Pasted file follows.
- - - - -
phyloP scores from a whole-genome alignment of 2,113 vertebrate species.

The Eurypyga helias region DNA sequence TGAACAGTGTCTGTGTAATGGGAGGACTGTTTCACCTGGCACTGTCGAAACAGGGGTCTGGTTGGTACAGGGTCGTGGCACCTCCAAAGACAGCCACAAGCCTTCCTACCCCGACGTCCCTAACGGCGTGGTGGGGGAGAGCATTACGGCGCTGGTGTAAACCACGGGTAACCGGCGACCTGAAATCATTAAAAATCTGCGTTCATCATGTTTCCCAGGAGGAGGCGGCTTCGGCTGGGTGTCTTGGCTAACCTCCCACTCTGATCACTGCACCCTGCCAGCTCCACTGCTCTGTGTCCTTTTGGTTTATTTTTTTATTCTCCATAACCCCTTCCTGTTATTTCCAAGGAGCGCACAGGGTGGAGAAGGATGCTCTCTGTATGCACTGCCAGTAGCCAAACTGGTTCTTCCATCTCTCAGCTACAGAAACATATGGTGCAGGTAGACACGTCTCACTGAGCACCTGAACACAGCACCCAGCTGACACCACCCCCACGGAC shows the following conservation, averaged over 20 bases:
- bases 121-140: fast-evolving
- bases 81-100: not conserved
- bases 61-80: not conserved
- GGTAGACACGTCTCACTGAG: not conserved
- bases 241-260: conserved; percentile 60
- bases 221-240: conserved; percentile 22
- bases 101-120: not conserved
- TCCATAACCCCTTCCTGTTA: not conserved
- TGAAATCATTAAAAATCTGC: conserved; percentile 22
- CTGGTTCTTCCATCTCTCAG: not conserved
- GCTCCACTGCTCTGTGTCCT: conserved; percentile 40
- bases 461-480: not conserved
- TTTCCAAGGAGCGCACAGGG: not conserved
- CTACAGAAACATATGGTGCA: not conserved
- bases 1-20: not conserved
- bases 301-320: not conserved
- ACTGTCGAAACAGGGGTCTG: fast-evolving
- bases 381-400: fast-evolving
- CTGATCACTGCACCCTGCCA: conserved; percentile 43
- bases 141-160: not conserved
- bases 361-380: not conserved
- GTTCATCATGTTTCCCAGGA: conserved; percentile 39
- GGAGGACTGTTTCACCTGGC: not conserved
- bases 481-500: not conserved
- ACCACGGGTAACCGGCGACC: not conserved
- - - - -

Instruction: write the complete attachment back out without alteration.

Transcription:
phyloP scores from a whole-genome alignment of 2,113 vertebrate species.

The Eurypyga helias region DNA sequence TGAACAGTGTCTGTGTAATGGGAGGACTGTTTCACCTGGCACTGTCGAAACAGGGGTCTGGTTGGTACAGGGTCGTGGCACCTCCAAAGACAGCCACAAGCCTTCCTACCCCGACGTCCCTAACGGCGTGGTGGGGGAGAGCATTACGGCGCTGGTGTAAACCACGGGTAACCGGCGACCTGAAATCATTAAAAATCTGCGTTCATCATGTTTCCCAGGAGGAGGCGGCTTCGGCTGGGTGTCTTGGCTAACCTCCCACTCTGATCACTGCACCCTGCCAGCTCCACTGCTCTGTGTCCTTTTGGTTTATTTTTTTATTCTCCATAACCCCTTCCTGTTATTTCCAAGGAGCGCACAGGGTGGAGAAGGATGCTCTCTGTATGCACTGCCAGTAGCCAAACTGGTTCTTCCATCTCTCAGCTACAGAAACATATGGTGCAGGTAGACACGTCTCACTGAGCACCTGAACACAGCACCCAGCTGACACCACCCCCACGGAC shows the following conservation, averaged over 20 bases:
- bases 121-140: fast-evolving
- bases 81-100: not conserved
- bases 61-80: not conserved
- GGTAGACACGTCTCACTGAG: not conserved
- bases 241-260: conserved; percentile 60
- bases 221-240: conserved; percentile 22
- bases 101-120: not conserved
- TCCATAACCCCTTCCTGTTA: not conserved
- TGAAATCATTAAAAATCTGC: conserved; percentile 22
- CTGGTTCTTCCATCTCTCAG: not conserved
- GCTCCACTGCTCTGTGTCCT: conserved; percentile 40
- bases 461-480: not conserved
- TTTCCAAGGAGCGCACAGGG: not conserved
- CTACAGAAACATATGGTGCA: not conserved
- bases 1-20: not conserved
- bases 301-320: not conserved
- ACTGTCGAAACAGGGGTCTG: fast-evolving
- bases 381-400: fast-evolving
- CTGATCACTGCACCCTGCCA: conserved; percentile 43
- bases 141-160: not conserved
- bases 361-380: not conserved
- GTTCATCATGTTTCCCAGGA: conserved; percentile 39
- GGAGGACTGTTTCACCTGGC: not conserved
- bases 481-500: not conserved
- ACCACGGGTAACCGGCGACC: not conserved